BoJo Calls to Reject Backstop and Brexit Delay, Keep No Deal on the Table

BIRMINGHAM, ENGLAND - OCTOBER 02: Boris Johnson speaks at a Conservative home fringe meeting on day three of the Conservative Party Conference on October 2, 2018 in Birmingham, England. The former Foreign Secretary makes his Brexit speech to the Conservative Home fringe meeting audience today. This is seen as a …
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Brexiteer and former foreign secretary Boris Johnson has called on the government to whip Tory MPs into keeping open the option of a clean Brexit and to reject a delay to Brexit in House of Commons votes this week.

“It would be preposterous to take the option of No Deal off the table,” Mr Johnson wrote in a column for The Telegraph Sunday night, adding, “If indeed that option is put to Parliament this week, the government must obviously whip against it, and the same goes for the absurd idea of extending Article 50.”

Adding that he would not be voting in support of Prime Minister Theresa May’s deal on Tuesday, the former foreign secretary warned that “Under the terms of this Withdrawal Agreement, the UK will be effectively obliged to remain part of the customs union of the EU.”

The House of Commons is set to vote for a second time on Mrs May’s soft Withdrawal Agreement, the prime minister losing the vote a first time in January by a record-breaking defeat of 230 votes.

The lower house has since backed Mrs May returning to Brussels to negotiate concessions on the Irish backstop — specifically, a legally-binding unilateral exit mechanism to stop Northern Ireland being locked in regulatory alignment with the EU — but in so failing to do so before Tuesday’s vote, it is anticipated that the prime minister will lose again by a speculated 100 votes.

In order to prevent mass resignations of Remainer Cabinet ministers, May had conceded ground in February by offering MPs a vote on whether to take no deal off the table and extend Brexit should her vote fail for a second time — going back on her word that the UK would leave the EU on March 29th and that No Deal remained the default legal position if a deal is not agreed.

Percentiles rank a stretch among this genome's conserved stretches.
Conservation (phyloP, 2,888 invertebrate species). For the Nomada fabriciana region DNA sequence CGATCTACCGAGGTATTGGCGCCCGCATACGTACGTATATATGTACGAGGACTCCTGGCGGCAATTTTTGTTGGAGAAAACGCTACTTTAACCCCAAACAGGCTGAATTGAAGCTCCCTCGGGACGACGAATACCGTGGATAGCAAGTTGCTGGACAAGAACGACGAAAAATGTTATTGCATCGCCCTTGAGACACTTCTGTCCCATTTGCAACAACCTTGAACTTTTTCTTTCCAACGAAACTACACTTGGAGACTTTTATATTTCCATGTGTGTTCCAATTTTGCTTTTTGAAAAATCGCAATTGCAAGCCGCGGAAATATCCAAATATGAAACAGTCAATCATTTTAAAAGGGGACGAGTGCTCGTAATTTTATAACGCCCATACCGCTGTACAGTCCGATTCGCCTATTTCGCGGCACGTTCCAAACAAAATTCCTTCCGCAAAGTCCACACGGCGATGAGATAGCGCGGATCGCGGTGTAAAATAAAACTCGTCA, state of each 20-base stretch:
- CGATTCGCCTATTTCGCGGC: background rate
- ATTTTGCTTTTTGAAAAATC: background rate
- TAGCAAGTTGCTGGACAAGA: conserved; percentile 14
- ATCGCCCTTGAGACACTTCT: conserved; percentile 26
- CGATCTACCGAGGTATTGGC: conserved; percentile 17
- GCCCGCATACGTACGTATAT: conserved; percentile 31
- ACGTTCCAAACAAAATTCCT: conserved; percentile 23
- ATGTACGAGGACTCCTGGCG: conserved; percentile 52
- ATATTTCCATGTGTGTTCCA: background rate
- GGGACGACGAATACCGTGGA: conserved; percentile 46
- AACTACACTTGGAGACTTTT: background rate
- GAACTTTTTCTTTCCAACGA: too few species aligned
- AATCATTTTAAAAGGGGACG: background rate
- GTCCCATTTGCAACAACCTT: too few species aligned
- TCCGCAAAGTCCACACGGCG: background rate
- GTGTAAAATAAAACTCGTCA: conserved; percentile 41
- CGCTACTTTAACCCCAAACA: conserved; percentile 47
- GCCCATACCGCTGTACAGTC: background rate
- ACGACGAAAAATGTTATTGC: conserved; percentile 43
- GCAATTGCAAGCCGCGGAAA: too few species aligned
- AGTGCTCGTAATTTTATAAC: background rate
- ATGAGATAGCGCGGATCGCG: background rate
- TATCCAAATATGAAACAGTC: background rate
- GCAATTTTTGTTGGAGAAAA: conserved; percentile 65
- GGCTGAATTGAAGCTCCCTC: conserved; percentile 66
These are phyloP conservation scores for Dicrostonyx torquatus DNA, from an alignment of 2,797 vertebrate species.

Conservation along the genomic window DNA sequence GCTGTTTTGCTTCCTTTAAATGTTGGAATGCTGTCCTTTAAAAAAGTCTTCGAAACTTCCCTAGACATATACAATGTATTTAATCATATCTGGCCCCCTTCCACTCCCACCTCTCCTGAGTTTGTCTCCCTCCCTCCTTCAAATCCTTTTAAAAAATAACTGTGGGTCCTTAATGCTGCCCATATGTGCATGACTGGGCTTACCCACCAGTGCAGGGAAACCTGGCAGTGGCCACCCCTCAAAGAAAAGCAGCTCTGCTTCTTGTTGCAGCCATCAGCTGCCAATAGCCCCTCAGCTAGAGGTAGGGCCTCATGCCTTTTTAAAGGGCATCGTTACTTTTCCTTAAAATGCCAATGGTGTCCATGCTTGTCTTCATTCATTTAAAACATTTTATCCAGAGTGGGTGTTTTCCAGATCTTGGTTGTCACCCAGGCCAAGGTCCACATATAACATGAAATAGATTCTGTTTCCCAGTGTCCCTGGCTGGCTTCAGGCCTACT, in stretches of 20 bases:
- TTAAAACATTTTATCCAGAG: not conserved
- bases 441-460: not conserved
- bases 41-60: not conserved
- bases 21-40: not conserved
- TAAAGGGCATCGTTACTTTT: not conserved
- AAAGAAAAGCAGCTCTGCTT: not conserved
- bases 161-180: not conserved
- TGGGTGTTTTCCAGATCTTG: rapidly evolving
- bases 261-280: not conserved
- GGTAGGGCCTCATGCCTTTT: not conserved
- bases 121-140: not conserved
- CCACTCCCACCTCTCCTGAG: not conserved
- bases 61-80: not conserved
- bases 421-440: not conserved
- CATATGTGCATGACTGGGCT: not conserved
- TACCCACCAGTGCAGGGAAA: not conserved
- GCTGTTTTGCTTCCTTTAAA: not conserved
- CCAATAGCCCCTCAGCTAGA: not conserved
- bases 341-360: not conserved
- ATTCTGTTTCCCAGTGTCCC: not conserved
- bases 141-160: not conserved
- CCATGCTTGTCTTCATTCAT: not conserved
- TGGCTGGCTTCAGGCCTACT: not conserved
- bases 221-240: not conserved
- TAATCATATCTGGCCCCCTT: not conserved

Warning that to take a World Trade Organization (WTO) exit off the table and of delaying Article 50, Mr Johnson said, “We all know how EU negotiations work. They go to the wire. The real compromises are only made at the very end. It is important that there is to be a summit of EU leaders on March 21. That is why it is so vital that we do nothing further to weaken the UK’s position.”

Mr Johnson’s call to keep no-deal on the table comes as a ComRes poll found that 44 per cent of Britons agreed with the statement, “No Deal is better than May’s deal,” with only 30 per cent disagreeing. Another 25 per cent said they did not know either way.

Economists for Free Trade have said this week that the UK’s economy would be boosted by £140 billion over 15 years under a WTO exit, thanks to leaving the EU’s tariff wall Customs Union and the UK being free to agree her own bilateral trade deals with large economies like the U.S.

Mr Johnson also expressed that the EU’s treatment of the UK during the past 46 years has been “a condescension that borders on contempt,” but in part blamed the UK for failing to robustly defend her position, writing, “the mantra in Brussels has been that Britain objects, Britain protests – but in the end Britain always signs up.”

It appears to be a position held by Remainers within the UK’s political circles, as well, with The Telegraph reporting that former Prime Minister Tony Blair had briefed against the interests of the UK by allegedly telling French President Emmanuel Macron “hold firm” and not offer the UK any concessions, “and then we’ll end up staying.”


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